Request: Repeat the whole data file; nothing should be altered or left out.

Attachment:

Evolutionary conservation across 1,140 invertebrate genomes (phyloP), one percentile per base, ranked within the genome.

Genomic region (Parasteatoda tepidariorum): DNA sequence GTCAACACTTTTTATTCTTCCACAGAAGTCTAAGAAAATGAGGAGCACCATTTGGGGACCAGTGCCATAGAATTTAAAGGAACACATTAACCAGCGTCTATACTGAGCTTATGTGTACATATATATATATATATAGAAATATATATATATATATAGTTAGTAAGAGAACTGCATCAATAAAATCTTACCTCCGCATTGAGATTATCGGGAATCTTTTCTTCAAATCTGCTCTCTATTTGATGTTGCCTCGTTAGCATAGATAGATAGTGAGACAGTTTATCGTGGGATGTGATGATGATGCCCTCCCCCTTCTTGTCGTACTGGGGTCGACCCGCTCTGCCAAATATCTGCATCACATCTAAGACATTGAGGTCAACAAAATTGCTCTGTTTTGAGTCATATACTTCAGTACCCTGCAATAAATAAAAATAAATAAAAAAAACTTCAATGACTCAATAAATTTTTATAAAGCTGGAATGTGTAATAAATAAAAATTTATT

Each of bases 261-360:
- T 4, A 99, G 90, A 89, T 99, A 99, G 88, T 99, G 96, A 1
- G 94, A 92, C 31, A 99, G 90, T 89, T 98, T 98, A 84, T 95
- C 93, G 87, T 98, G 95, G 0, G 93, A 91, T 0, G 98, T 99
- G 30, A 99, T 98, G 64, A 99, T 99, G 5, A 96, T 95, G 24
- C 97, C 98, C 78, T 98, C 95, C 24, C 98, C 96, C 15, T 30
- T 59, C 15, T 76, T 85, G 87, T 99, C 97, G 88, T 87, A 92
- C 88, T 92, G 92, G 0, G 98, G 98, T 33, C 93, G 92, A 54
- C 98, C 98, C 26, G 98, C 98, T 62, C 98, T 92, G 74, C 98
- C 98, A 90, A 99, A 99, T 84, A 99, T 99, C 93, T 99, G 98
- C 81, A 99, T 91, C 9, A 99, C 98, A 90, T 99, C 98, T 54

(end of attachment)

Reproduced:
Evolutionary conservation across 1,140 invertebrate genomes (phyloP), one percentile per base, ranked within the genome.

Genomic region (Parasteatoda tepidariorum): DNA sequence GTCAACACTTTTTATTCTTCCACAGAAGTCTAAGAAAATGAGGAGCACCATTTGGGGACCAGTGCCATAGAATTTAAAGGAACACATTAACCAGCGTCTATACTGAGCTTATGTGTACATATATATATATATATAGAAATATATATATATATATAGTTAGTAAGAGAACTGCATCAATAAAATCTTACCTCCGCATTGAGATTATCGGGAATCTTTTCTTCAAATCTGCTCTCTATTTGATGTTGCCTCGTTAGCATAGATAGATAGTGAGACAGTTTATCGTGGGATGTGATGATGATGCCCTCCCCCTTCTTGTCGTACTGGGGTCGACCCGCTCTGCCAAATATCTGCATCACATCTAAGACATTGAGGTCAACAAAATTGCTCTGTTTTGAGTCATATACTTCAGTACCCTGCAATAAATAAAAATAAATAAAAAAAACTTCAATGACTCAATAAATTTTTATAAAGCTGGAATGTGTAATAAATAAAAATTTATT

Each of bases 261-360:
- T 4, A 99, G 90, A 89, T 99, A 99, G 88, T 99, G 96, A 1
- G 94, A 92, C 31, A 99, G 90, T 89, T 98, T 98, A 84, T 95
- C 93, G 87, T 98, G 95, G 0, G 93, A 91, T 0, G 98, T 99
- G 30, A 99, T 98, G 64, A 99, T 99, G 5, A 96, T 95, G 24
- C 97, C 98, C 78, T 98, C 95, C 24, C 98, C 96, C 15, T 30
- T 59, C 15, T 76, T 85, G 87, T 99, C 97, G 88, T 87, A 92
- C 88, T 92, G 92, G 0, G 98, G 98, T 33, C 93, G 92, A 54
- C 98, C 98, C 26, G 98, C 98, T 62, C 98, T 92, G 74, C 98
- C 98, A 90, A 99, A 99, T 84, A 99, T 99, C 93, T 99, G 98
- C 81, A 99, T 91, C 9, A 99, C 98, A 90, T 99, C 98, T 54